Are temporary worker numbers declining as unemployment rises?

With the recent announcement by Statistics Canada that the unemployment rate increased to 7.1 per cent in November, has the government revoked permits for temporary foreign workers in areas of high unemployment?

Law allows federal government to revoke work permits where jobless rate is high

A New Brunswick tailor works with temporary foreign workers at his company last year. Winnipeg lawyer Reis Pagtakhan wants to know whether workers' permits have been revoked as unemployment rates have gone up. (CBC)

In 2014, the Canadian government gave itself the power to take work permits away from temporary foreign workers whose employment would have a significant negative effect on the Canadian labour market. With the recent announcement by Statistics Canada that the unemployment rate increased to 7.1 per cent in November, has the government revoked permits for temporary foreign workers in areas of high unemployment and, if not, why?

Last year, more than 95,000 work permits were issued nationwide. Of this number, over 20 per cent were issued to foreign nationals destined for Alberta — one of the provinces hardest hit by job losses.

The federal government's ability to take away work permits to protect the Canadian labour market is not designed to punish foreign workers. Rather, its purpose is to ensure Canadians and Canadian permanent residents have the first opportunity at jobs in our country.

When these rules were put into place, the government told Canadians that information on the revocation of work permits would be put on the government website. In the almost two years that the rules have been in place, the website indicates this power has never been used.‎

So why has the government not revoked work permits of temporary foreign workers to protect the Canadian labour market? Now, it may simply be that the temporary foreign workers who were working in areas where there is now high unemployment have already gone home. Work permits are typically issued for one to three years and it is entirely possible that the work permits of some of these temporary foreign workers have expired and were not renewed.

It may also be the case that these temporary foreign workers have already been laid off and gone home. Many of these work permits restrict temporary foreign workers to work for a specific employer at a specific location. For a temporary foreign worker, the expiry date of a work permit is meaningless if there is no job to go to.

In these cases, there is no need to revoke work permits as the system is working as intended.‎ However, given that the government has not revoked any work permits since these rules were introduced, the big question Canadians have is whether any investigations have been initiated and with what the results.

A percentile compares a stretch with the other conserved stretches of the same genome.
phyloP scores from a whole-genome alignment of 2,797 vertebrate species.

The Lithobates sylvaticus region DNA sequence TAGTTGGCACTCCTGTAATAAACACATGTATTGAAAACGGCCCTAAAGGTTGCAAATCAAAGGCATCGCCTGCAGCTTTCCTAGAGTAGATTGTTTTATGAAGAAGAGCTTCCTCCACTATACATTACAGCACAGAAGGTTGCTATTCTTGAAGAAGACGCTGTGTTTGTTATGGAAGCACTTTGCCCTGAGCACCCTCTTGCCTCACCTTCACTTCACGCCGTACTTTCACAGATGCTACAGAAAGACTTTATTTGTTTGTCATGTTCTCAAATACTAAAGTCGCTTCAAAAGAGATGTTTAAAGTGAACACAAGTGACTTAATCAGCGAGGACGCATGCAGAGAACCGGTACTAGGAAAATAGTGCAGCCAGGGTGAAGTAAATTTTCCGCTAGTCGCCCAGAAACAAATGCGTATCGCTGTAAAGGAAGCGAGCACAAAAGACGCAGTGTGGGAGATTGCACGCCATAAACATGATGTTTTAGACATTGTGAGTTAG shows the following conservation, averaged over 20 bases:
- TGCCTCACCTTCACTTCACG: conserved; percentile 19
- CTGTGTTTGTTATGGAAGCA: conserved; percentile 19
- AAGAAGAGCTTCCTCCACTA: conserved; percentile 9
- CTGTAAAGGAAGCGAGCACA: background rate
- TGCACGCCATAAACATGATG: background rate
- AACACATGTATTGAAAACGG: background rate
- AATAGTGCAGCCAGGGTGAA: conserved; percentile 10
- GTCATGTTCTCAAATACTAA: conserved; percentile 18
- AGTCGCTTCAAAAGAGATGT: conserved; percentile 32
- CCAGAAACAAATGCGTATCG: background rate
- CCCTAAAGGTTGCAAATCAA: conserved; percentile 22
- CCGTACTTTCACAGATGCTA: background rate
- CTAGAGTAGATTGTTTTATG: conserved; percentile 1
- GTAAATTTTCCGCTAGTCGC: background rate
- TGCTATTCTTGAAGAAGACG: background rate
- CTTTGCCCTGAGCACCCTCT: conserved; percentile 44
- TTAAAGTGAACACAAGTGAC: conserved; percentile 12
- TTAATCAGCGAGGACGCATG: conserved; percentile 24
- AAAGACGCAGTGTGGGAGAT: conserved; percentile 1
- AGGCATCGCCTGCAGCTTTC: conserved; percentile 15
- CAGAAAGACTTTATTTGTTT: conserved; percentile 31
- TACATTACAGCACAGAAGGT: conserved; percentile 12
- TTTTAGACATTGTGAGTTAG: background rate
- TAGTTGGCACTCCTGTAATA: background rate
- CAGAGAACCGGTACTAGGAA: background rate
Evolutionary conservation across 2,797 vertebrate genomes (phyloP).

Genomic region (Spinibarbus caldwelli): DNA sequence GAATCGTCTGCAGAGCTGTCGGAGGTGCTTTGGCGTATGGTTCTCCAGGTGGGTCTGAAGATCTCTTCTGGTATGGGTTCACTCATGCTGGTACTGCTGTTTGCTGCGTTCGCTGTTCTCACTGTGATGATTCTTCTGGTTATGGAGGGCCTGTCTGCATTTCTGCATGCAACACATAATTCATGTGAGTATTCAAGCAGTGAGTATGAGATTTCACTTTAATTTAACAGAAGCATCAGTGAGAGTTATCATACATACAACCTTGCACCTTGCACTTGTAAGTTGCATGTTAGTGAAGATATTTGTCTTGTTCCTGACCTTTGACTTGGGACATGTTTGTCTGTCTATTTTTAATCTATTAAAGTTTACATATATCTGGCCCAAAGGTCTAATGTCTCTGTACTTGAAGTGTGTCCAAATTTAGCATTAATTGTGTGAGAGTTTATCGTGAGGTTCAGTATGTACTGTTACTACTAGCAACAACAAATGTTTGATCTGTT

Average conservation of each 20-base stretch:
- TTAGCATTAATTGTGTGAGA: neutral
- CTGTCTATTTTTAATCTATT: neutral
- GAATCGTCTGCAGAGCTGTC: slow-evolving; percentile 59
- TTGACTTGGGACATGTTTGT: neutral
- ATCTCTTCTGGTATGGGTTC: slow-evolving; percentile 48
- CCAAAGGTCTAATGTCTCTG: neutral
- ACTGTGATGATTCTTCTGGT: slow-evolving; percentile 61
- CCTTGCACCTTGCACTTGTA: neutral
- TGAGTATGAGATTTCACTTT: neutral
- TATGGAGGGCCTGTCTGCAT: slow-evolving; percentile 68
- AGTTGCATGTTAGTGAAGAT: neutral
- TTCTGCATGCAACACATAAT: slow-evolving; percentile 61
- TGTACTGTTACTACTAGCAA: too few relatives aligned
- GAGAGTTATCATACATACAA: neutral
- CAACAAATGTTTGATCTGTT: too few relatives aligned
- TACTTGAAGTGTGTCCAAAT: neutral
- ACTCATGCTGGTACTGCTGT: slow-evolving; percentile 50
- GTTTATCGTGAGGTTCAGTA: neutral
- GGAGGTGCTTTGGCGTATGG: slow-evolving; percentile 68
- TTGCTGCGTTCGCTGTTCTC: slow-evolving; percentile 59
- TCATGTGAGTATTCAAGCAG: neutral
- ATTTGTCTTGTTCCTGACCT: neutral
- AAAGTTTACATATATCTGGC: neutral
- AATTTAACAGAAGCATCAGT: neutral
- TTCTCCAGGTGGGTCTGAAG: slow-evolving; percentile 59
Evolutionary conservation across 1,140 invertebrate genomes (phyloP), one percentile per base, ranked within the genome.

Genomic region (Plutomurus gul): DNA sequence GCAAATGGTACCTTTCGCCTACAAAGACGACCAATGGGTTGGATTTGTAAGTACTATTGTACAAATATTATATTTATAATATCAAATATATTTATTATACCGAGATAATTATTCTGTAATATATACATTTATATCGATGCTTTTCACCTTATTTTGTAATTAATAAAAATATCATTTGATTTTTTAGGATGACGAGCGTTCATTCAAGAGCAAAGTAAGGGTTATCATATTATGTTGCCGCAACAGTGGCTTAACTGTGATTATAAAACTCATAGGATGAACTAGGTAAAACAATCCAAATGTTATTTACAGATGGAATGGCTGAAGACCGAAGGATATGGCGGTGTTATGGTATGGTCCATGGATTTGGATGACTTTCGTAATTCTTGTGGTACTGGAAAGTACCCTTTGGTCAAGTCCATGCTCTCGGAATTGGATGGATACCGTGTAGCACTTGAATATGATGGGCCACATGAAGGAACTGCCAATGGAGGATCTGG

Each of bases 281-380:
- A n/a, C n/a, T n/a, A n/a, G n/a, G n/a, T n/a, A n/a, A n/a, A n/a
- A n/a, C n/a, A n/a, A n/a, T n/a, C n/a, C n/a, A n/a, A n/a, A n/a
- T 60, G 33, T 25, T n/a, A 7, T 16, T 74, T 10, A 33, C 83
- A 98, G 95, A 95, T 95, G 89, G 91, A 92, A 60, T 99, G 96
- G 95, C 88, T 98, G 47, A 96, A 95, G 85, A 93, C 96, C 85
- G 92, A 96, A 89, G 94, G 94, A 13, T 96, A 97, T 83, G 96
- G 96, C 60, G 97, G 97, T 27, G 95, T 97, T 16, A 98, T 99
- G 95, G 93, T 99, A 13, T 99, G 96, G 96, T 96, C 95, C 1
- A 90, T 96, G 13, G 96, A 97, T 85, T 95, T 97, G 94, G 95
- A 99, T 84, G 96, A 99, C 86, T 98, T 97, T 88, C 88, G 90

Workers need prep time

These are also important questions for temporary foreign workers. For these individuals, moving back home will require some time to organize their affairs. Selling property, terminating leases and making moving arrangements must all be considered. ‎No one is suggesting that a temporary foreign worker not have a reasonable amount of time to arrange their affairs after a work permit is revoked.

For potential temporary foreign workers waiting abroad for work permits, it would be best to stop the process now if they are destined to occupations and areas where there is high unemployment in Canada. ‎Many temporary foreign workers have jobs abroad. If there is no future in Canada for them, we should tell them before they close off their careers elsewhere.

Now, to be clear, this is not a call to eliminate the temporary foreign worker program. On the contrary, this is a call to better ensure that the program works as intended.

Just because Canadians may be unemployed in one area of the country does not mean that temporary foreign workers may not be needed in other areas of the country. For instance, unemployed Canadian petroleum engineers in Fort McMurray, Alta., would not normally be able to fill a vacant job for family physicians in southwestern Manitoba.

The temporary foreign worker program has a role to play in filling gaps in the workforce when no Canadians or Canadian permanent residents are willing and able to fill these jobs. However, the guiding principle of this program is that Canadians and Canadian permanent residents get a first crack at these jobs. If this principle is maintained, everyone wins — Canadians, Canadian permanent residents and, yes, temporary foreign workers. 

Reis Pagtakhan is an immigration lawyer at Aikins Law.


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